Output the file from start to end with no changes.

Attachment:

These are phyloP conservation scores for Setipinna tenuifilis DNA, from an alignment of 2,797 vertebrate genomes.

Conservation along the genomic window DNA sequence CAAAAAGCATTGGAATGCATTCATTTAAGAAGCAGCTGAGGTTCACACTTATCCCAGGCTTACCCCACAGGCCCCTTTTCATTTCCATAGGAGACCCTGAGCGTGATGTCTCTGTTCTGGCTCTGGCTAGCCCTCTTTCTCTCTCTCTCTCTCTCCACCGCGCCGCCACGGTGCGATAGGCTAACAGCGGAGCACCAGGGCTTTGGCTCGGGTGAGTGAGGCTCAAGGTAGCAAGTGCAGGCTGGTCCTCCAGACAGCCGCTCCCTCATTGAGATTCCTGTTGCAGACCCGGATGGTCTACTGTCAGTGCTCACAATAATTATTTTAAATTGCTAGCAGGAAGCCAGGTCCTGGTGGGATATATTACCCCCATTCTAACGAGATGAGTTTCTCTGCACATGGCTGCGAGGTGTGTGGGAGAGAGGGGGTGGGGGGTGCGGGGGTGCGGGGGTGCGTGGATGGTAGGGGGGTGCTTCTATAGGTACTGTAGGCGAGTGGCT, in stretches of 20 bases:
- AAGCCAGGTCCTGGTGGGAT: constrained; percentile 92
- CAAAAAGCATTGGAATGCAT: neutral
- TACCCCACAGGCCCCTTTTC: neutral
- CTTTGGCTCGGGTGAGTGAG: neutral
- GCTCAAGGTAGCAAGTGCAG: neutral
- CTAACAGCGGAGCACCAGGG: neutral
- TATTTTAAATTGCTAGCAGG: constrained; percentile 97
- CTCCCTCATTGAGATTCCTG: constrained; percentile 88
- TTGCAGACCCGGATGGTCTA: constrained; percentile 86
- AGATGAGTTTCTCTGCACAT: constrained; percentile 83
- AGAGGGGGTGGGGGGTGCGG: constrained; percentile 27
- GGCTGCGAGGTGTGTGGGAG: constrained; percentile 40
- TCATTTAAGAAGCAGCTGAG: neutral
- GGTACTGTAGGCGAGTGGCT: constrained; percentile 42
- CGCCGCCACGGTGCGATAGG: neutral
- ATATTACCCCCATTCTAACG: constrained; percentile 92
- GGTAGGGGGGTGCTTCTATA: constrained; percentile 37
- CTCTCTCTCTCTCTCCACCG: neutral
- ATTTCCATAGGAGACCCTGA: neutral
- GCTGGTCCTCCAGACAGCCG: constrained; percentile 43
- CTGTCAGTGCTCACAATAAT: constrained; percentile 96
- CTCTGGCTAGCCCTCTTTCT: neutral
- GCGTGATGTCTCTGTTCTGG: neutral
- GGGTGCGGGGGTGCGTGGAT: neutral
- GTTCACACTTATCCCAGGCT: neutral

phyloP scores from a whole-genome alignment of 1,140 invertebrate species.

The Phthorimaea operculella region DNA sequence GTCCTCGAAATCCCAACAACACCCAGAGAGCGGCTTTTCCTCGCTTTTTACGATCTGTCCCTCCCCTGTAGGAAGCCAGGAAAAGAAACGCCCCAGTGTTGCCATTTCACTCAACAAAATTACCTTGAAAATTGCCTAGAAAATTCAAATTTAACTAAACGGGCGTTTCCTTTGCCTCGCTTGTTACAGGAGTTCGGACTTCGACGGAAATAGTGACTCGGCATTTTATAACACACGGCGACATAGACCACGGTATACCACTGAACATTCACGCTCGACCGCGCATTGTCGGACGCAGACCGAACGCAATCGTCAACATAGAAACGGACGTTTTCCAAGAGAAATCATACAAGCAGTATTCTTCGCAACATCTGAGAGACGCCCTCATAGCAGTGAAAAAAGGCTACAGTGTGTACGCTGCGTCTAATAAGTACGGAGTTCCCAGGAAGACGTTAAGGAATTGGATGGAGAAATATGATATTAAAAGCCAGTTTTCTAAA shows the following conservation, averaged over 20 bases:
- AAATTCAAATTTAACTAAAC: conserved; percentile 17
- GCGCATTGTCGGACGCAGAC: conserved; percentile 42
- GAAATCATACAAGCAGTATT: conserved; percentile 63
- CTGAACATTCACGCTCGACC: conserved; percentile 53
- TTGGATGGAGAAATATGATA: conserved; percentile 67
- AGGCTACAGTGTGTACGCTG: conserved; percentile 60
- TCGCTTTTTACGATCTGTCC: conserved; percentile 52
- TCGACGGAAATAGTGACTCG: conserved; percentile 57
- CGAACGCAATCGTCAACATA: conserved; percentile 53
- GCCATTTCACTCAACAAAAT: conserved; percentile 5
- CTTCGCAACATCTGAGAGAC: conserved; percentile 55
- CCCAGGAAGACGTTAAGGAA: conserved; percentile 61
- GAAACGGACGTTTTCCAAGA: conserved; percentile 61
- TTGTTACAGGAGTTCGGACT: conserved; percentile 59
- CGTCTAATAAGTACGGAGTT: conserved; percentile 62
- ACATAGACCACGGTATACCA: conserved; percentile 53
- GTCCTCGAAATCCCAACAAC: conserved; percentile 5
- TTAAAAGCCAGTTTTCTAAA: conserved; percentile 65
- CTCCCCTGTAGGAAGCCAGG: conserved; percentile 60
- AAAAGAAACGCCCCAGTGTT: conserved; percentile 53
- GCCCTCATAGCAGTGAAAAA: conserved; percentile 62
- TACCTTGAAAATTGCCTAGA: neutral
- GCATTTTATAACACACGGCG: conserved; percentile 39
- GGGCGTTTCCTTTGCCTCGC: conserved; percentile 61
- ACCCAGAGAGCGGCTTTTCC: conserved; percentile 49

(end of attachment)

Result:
These are phyloP conservation scores for Setipinna tenuifilis DNA, from an alignment of 2,797 vertebrate genomes.

Conservation along the genomic window DNA sequence CAAAAAGCATTGGAATGCATTCATTTAAGAAGCAGCTGAGGTTCACACTTATCCCAGGCTTACCCCACAGGCCCCTTTTCATTTCCATAGGAGACCCTGAGCGTGATGTCTCTGTTCTGGCTCTGGCTAGCCCTCTTTCTCTCTCTCTCTCTCTCCACCGCGCCGCCACGGTGCGATAGGCTAACAGCGGAGCACCAGGGCTTTGGCTCGGGTGAGTGAGGCTCAAGGTAGCAAGTGCAGGCTGGTCCTCCAGACAGCCGCTCCCTCATTGAGATTCCTGTTGCAGACCCGGATGGTCTACTGTCAGTGCTCACAATAATTATTTTAAATTGCTAGCAGGAAGCCAGGTCCTGGTGGGATATATTACCCCCATTCTAACGAGATGAGTTTCTCTGCACATGGCTGCGAGGTGTGTGGGAGAGAGGGGGTGGGGGGTGCGGGGGTGCGGGGGTGCGTGGATGGTAGGGGGGTGCTTCTATAGGTACTGTAGGCGAGTGGCT, in stretches of 20 bases:
- AAGCCAGGTCCTGGTGGGAT: constrained; percentile 92
- CAAAAAGCATTGGAATGCAT: neutral
- TACCCCACAGGCCCCTTTTC: neutral
- CTTTGGCTCGGGTGAGTGAG: neutral
- GCTCAAGGTAGCAAGTGCAG: neutral
- CTAACAGCGGAGCACCAGGG: neutral
- TATTTTAAATTGCTAGCAGG: constrained; percentile 97
- CTCCCTCATTGAGATTCCTG: constrained; percentile 88
- TTGCAGACCCGGATGGTCTA: constrained; percentile 86
- AGATGAGTTTCTCTGCACAT: constrained; percentile 83
- AGAGGGGGTGGGGGGTGCGG: constrained; percentile 27
- GGCTGCGAGGTGTGTGGGAG: constrained; percentile 40
- TCATTTAAGAAGCAGCTGAG: neutral
- GGTACTGTAGGCGAGTGGCT: constrained; percentile 42
- CGCCGCCACGGTGCGATAGG: neutral
- ATATTACCCCCATTCTAACG: constrained; percentile 92
- GGTAGGGGGGTGCTTCTATA: constrained; percentile 37
- CTCTCTCTCTCTCTCCACCG: neutral
- ATTTCCATAGGAGACCCTGA: neutral
- GCTGGTCCTCCAGACAGCCG: constrained; percentile 43
- CTGTCAGTGCTCACAATAAT: constrained; percentile 96
- CTCTGGCTAGCCCTCTTTCT: neutral
- GCGTGATGTCTCTGTTCTGG: neutral
- GGGTGCGGGGGTGCGTGGAT: neutral
- GTTCACACTTATCCCAGGCT: neutral

phyloP scores from a whole-genome alignment of 1,140 invertebrate species.

The Phthorimaea operculella region DNA sequence GTCCTCGAAATCCCAACAACACCCAGAGAGCGGCTTTTCCTCGCTTTTTACGATCTGTCCCTCCCCTGTAGGAAGCCAGGAAAAGAAACGCCCCAGTGTTGCCATTTCACTCAACAAAATTACCTTGAAAATTGCCTAGAAAATTCAAATTTAACTAAACGGGCGTTTCCTTTGCCTCGCTTGTTACAGGAGTTCGGACTTCGACGGAAATAGTGACTCGGCATTTTATAACACACGGCGACATAGACCACGGTATACCACTGAACATTCACGCTCGACCGCGCATTGTCGGACGCAGACCGAACGCAATCGTCAACATAGAAACGGACGTTTTCCAAGAGAAATCATACAAGCAGTATTCTTCGCAACATCTGAGAGACGCCCTCATAGCAGTGAAAAAAGGCTACAGTGTGTACGCTGCGTCTAATAAGTACGGAGTTCCCAGGAAGACGTTAAGGAATTGGATGGAGAAATATGATATTAAAAGCCAGTTTTCTAAA shows the following conservation, averaged over 20 bases:
- AAATTCAAATTTAACTAAAC: conserved; percentile 17
- GCGCATTGTCGGACGCAGAC: conserved; percentile 42
- GAAATCATACAAGCAGTATT: conserved; percentile 63
- CTGAACATTCACGCTCGACC: conserved; percentile 53
- TTGGATGGAGAAATATGATA: conserved; percentile 67
- AGGCTACAGTGTGTACGCTG: conserved; percentile 60
- TCGCTTTTTACGATCTGTCC: conserved; percentile 52
- TCGACGGAAATAGTGACTCG: conserved; percentile 57
- CGAACGCAATCGTCAACATA: conserved; percentile 53
- GCCATTTCACTCAACAAAAT: conserved; percentile 5
- CTTCGCAACATCTGAGAGAC: conserved; percentile 55
- CCCAGGAAGACGTTAAGGAA: conserved; percentile 61
- GAAACGGACGTTTTCCAAGA: conserved; percentile 61
- TTGTTACAGGAGTTCGGACT: conserved; percentile 59
- CGTCTAATAAGTACGGAGTT: conserved; percentile 62
- ACATAGACCACGGTATACCA: conserved; percentile 53
- GTCCTCGAAATCCCAACAAC: conserved; percentile 5
- TTAAAAGCCAGTTTTCTAAA: conserved; percentile 65
- CTCCCCTGTAGGAAGCCAGG: conserved; percentile 60
- AAAAGAAACGCCCCAGTGTT: conserved; percentile 53
- GCCCTCATAGCAGTGAAAAA: conserved; percentile 62
- TACCTTGAAAATTGCCTAGA: neutral
- GCATTTTATAACACACGGCG: conserved; percentile 39
- GGGCGTTTCCTTTGCCTCGC: conserved; percentile 61
- ACCCAGAGAGCGGCTTTTCC: conserved; percentile 49